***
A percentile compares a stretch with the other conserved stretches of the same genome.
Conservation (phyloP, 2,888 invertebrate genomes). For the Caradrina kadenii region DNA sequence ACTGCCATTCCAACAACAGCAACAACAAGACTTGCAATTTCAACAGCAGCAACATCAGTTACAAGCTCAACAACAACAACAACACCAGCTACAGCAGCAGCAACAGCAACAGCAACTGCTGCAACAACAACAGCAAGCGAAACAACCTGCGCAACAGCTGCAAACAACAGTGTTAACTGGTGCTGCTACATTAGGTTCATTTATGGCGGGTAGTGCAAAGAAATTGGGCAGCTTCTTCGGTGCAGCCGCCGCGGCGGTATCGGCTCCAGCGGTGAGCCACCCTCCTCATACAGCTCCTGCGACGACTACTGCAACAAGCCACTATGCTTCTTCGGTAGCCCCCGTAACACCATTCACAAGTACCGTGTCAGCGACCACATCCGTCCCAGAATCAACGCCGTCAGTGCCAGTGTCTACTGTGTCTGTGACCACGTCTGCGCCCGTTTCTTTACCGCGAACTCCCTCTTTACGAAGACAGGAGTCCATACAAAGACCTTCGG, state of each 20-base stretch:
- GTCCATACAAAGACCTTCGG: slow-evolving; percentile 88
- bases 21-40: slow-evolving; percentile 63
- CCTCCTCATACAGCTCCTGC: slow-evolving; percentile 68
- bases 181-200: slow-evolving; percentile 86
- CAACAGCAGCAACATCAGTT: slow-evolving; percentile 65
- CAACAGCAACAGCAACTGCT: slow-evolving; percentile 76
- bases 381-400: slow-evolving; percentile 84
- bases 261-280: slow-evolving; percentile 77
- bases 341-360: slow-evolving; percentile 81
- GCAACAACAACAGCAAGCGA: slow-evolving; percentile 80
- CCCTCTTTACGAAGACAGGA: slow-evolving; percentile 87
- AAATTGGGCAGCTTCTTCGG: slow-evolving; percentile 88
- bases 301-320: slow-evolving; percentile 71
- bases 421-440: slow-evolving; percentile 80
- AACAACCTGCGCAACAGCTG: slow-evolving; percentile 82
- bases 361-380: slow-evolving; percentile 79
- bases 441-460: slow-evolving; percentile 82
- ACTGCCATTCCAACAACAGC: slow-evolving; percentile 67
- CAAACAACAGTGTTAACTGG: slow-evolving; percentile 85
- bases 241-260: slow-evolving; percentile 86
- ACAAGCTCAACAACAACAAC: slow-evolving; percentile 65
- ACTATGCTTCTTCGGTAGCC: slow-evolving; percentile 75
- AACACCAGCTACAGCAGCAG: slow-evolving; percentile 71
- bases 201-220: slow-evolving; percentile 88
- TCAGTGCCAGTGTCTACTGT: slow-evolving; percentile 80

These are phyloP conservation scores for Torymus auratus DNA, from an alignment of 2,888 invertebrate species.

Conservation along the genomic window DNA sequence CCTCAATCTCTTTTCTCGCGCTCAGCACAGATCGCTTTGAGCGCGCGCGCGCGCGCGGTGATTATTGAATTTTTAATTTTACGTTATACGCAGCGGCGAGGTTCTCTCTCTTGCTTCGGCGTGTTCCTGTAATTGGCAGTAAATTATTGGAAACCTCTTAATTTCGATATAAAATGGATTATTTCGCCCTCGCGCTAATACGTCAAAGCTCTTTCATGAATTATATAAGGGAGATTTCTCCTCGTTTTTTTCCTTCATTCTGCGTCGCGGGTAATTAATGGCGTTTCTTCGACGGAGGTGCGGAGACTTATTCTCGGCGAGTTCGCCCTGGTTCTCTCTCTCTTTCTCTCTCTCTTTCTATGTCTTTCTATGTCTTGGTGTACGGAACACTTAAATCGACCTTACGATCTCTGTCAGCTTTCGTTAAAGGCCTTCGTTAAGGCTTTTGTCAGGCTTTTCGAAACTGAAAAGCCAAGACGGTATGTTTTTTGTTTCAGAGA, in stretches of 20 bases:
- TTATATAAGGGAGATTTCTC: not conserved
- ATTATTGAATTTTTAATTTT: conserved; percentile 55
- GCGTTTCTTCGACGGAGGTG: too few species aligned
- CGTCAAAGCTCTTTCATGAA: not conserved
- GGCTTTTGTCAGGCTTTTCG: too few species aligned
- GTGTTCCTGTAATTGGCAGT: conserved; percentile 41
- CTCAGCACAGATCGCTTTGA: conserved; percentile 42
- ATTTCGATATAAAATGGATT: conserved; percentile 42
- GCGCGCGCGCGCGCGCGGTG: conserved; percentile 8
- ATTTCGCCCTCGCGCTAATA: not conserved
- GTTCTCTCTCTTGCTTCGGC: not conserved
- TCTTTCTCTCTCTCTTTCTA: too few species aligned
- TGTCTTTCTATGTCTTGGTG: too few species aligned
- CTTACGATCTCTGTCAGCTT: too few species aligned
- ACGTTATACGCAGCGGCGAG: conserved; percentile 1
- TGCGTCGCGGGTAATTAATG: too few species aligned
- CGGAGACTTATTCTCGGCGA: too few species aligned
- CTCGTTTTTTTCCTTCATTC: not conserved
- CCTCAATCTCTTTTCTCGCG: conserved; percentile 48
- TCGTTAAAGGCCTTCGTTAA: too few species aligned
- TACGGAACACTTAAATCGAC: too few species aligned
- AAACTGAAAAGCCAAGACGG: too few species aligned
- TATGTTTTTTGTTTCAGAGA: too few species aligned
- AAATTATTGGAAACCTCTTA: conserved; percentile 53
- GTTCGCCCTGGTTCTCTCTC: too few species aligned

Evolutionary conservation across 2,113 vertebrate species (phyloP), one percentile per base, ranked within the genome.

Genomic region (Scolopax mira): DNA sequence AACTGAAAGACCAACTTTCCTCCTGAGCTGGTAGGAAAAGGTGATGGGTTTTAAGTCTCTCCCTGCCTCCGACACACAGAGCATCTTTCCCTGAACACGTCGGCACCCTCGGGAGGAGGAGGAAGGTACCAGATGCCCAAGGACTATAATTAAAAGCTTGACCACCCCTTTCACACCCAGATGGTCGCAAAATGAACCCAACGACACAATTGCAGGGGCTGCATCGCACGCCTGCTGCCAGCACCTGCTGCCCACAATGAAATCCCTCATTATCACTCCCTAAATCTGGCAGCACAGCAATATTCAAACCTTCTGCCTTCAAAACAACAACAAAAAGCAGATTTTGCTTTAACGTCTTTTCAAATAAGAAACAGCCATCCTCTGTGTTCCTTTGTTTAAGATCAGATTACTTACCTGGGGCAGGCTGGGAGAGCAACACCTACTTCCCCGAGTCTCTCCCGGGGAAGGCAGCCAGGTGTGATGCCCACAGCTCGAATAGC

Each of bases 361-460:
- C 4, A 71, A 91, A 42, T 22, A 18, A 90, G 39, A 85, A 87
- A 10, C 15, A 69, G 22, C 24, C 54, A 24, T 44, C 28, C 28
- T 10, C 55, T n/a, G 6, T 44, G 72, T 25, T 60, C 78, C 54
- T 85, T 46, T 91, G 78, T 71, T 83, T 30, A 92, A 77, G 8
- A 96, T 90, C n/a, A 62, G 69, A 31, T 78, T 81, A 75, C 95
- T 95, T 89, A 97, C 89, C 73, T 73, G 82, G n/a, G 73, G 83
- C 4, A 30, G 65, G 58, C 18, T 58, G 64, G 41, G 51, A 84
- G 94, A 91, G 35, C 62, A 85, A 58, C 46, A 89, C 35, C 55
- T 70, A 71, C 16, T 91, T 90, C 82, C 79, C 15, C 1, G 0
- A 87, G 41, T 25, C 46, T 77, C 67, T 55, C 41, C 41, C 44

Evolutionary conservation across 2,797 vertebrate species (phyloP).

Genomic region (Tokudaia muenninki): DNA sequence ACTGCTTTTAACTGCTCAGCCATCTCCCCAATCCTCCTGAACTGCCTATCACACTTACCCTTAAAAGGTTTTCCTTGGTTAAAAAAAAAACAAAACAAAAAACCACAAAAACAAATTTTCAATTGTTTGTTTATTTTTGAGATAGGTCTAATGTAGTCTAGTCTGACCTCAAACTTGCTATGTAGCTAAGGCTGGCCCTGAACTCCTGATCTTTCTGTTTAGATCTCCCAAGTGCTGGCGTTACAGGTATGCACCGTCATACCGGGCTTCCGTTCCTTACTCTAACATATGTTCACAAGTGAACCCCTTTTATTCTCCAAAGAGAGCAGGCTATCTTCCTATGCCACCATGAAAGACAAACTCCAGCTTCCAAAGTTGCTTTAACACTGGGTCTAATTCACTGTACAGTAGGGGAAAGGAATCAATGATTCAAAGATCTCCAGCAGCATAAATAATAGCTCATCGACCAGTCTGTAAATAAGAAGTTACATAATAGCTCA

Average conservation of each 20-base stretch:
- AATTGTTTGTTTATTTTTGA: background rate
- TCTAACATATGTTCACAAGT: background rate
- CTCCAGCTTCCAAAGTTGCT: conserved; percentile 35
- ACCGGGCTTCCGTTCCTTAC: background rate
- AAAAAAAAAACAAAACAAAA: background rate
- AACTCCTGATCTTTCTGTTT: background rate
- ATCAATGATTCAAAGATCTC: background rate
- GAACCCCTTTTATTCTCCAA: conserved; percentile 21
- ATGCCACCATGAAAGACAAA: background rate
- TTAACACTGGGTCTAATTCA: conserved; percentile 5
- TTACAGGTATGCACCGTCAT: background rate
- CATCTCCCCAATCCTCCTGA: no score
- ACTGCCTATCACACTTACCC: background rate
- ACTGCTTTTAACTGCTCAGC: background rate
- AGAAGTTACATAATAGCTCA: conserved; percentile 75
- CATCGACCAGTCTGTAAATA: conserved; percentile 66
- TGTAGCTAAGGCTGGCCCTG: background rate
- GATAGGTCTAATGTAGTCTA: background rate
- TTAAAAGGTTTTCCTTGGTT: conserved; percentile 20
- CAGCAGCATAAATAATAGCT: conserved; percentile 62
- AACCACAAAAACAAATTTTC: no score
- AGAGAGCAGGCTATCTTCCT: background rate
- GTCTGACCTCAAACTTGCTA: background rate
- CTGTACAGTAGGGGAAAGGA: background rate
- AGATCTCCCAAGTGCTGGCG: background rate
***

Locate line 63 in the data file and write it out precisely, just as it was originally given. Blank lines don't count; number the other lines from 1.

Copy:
- T 95, T 89, A 97, C 89, C 73, T 73, G 82, G n/a, G 73, G 83